If you’ve driven the last mile in your car or truck, and it’s time to send it off to the scrapyard, there are some items that you can remove before selling that can net you some extra cash.
Junkyards typically offer prices for cars based on what they can get from the scrap metal. Prices are based on weight, and $150 per ton is not uncommon. Most cars will be worth around $300 to a scrapyard, so if your ride has parts that can be pulled out and sold, you could make some extra bucks for that effort.
GPS Units – All Roads Lead To Profit-town.
If your car is equipped with a factory GPS unit, that could be valuable to someone with a broken unit in their own car. Buying a new one from the vehicle manufacturer can be incredibly expensive and in some instances the cost of replacement is more than the value of the car.
Make sure all functions are working, pull the unit out of the dash and sell it online at a place like Ebay Motors. Depending on the make and model of car, these units can be worth several hundred dollars.
Factory and Aftermarket Radios – Tune-In To Make Some Money.
If your car or truck came equipped with a decent stereo, there’s a demand for them in the used parts market. Manufacturers frequently offered uprated stereos from Bose, Harman Kardon, and others. These stereos are popular upgrades for people with similar cars. Same goes for the premium speakers and factory amps that complete the set-up.
Maybe you invested in a decent aftermarket stereo, speaker upgrade or went all-in with a touchscreen display and DVD player. Pull that head unit and associated parts out and sell them online. Depending on the brand, features, and fitment, you could recoup a good portion of your investment.
Exhaust System – Sounds Like Money.
Exhaust systems and components are some of the most expensive parts to replace on a vehicle, especially if your junker is European or Asian. The financial hit of replacing an exhaust system drives a lot of people to look for good condition used parts. Some used mufflers, from European manufacturers, can be worth $300-$400 if they’re in great condition.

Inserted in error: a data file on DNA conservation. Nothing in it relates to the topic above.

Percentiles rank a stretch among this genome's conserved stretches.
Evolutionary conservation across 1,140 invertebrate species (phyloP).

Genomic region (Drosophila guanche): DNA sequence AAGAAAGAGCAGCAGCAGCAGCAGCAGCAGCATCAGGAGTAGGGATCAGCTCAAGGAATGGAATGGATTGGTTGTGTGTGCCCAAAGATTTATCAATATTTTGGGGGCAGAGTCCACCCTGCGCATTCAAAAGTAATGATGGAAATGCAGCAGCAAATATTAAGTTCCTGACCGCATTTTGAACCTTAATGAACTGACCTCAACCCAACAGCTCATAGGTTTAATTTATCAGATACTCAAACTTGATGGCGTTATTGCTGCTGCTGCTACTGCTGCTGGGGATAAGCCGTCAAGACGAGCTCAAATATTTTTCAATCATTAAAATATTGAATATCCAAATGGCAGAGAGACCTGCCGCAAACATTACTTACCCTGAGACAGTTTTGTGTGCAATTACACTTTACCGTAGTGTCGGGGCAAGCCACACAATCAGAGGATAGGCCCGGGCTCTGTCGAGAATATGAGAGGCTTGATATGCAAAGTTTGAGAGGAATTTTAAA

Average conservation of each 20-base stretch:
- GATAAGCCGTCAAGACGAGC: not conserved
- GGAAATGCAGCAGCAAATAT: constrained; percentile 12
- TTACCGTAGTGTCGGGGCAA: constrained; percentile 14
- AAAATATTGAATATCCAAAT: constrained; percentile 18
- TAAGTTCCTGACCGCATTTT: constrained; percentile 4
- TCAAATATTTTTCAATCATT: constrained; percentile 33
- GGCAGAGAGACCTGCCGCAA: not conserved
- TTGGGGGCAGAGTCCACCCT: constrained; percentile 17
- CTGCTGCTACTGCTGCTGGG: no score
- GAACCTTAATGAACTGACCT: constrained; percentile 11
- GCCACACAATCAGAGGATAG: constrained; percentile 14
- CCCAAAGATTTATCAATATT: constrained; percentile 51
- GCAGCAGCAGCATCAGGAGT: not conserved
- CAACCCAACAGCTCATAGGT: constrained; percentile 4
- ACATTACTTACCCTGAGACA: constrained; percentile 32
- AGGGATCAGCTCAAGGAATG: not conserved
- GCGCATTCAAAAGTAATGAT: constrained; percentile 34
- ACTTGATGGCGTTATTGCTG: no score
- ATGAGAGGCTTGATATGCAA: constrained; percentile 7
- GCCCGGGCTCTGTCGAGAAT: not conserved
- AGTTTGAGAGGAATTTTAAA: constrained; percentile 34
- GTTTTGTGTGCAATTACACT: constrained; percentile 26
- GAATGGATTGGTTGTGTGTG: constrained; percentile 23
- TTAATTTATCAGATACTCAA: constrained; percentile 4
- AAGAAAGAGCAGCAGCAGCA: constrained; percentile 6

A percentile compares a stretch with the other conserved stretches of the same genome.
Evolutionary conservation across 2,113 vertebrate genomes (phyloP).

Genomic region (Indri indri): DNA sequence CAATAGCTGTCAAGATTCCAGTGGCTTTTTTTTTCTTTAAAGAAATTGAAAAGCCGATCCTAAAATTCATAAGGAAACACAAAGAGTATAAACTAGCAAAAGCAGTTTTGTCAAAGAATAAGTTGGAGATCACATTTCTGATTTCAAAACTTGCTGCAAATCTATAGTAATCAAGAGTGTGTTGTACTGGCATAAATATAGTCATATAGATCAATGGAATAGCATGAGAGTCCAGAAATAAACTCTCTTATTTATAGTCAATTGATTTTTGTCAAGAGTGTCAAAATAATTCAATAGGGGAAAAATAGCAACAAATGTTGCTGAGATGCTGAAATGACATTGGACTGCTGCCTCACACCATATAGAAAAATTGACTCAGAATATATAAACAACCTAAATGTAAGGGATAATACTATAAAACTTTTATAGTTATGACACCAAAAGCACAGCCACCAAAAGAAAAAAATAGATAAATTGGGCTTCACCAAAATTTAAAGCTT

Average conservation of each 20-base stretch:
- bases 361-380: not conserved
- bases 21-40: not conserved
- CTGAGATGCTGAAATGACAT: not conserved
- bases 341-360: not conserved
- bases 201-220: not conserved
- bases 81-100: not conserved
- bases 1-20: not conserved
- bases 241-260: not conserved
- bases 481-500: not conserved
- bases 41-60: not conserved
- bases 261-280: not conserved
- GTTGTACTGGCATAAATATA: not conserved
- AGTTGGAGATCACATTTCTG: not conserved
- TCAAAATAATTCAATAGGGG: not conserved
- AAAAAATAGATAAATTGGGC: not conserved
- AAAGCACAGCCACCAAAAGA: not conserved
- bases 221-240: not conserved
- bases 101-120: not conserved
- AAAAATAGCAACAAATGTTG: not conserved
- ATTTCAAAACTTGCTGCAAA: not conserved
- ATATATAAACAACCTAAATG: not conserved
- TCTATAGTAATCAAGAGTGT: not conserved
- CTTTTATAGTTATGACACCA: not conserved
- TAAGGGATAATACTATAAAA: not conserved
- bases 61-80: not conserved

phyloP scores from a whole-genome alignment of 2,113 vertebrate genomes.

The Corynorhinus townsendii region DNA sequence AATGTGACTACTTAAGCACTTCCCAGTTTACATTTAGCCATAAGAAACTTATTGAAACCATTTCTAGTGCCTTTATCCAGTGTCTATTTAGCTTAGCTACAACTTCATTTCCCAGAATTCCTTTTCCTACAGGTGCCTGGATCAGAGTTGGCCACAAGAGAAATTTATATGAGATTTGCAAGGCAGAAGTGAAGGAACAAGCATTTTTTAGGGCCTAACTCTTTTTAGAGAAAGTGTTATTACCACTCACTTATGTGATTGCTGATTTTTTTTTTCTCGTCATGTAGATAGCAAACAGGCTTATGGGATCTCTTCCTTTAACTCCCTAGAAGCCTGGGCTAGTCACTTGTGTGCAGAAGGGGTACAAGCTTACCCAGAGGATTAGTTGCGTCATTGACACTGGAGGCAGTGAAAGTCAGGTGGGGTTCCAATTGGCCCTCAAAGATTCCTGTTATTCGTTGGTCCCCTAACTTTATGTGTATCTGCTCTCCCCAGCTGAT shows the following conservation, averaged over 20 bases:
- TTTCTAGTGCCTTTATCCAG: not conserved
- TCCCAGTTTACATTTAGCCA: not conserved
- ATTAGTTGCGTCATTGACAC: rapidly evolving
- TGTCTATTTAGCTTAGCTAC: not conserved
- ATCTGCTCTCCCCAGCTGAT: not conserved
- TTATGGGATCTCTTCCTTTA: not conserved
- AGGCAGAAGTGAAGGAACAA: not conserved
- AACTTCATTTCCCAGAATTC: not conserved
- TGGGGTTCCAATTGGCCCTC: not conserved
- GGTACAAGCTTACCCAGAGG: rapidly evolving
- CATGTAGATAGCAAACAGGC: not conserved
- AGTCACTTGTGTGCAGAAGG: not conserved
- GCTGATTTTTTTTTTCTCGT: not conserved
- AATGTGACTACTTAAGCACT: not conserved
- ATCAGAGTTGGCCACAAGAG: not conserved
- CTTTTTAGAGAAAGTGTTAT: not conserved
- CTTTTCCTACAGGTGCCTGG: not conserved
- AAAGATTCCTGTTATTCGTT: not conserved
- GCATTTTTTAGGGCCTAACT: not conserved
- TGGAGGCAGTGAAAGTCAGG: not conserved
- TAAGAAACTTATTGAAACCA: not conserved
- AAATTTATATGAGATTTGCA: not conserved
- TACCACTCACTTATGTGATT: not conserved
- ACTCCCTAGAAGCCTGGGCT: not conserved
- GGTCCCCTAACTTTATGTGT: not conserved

If you spent money to upgrade the exhaust on your ride, that system may be valuable to another person with the same car. Some brands of aftermarket exhaust like Borla, MagnaFlow, Flowmaster, and Supersprint are usually in high demand.
Catalytic Converters – Dirty Exhaust In, Money Out.
Selling, buying and installing used catalytic converters tends to be a grey area of the law in most states. Because vehicle emissions are regulated by the Federal Government, it’s technically illegal to install a catalytic converter from a different car that doesn’t match your exact make, model, engine and transmission configuration.
Despite the regulations and murky waters of the used catalytic converter market, fear not, that “cat” is still worth money to a recycler. Depending on the make and model of your car, to a recycling center, catalytic converters can be worth anywhere from $20 to $200.
Car Battery – There’s Power In Profit.
Most people don’t think a whole lot about car batteries, at least until they fail. So when your car is ready for the scrap yard, pull the battery and sell it separately. Used car batteries are not high dollar items, but they are worth enough to make it worth removing from the vehicle.
You can take them to an auto parts store, where you’ll typically receive an in-store credit for somewhere in the $5 to $12 range. Scrap yards also buy old car batteries as they typically contain a lead core that can be remanufactured and used again. Expect to get about $7 for an old battery.
Fenders – Big Bucks For Bodywork.
Body parts and panels can be extremely expensive if you have to replace them when damaged. Because of the expense, many owners and body shops will source and purchase good used panels to keep the costs of a repair in check.
Typically held on by a few fasteners, they’re relatively easy to remove from the car and can be worth several hundred dollars depending on the make and model of vehicle they come from. Dents, scratches, and rust are not desirable, but good condition parts in common colors are always in demand.
Bumpers – Build Your Bank Account By Selling Your Bumpers.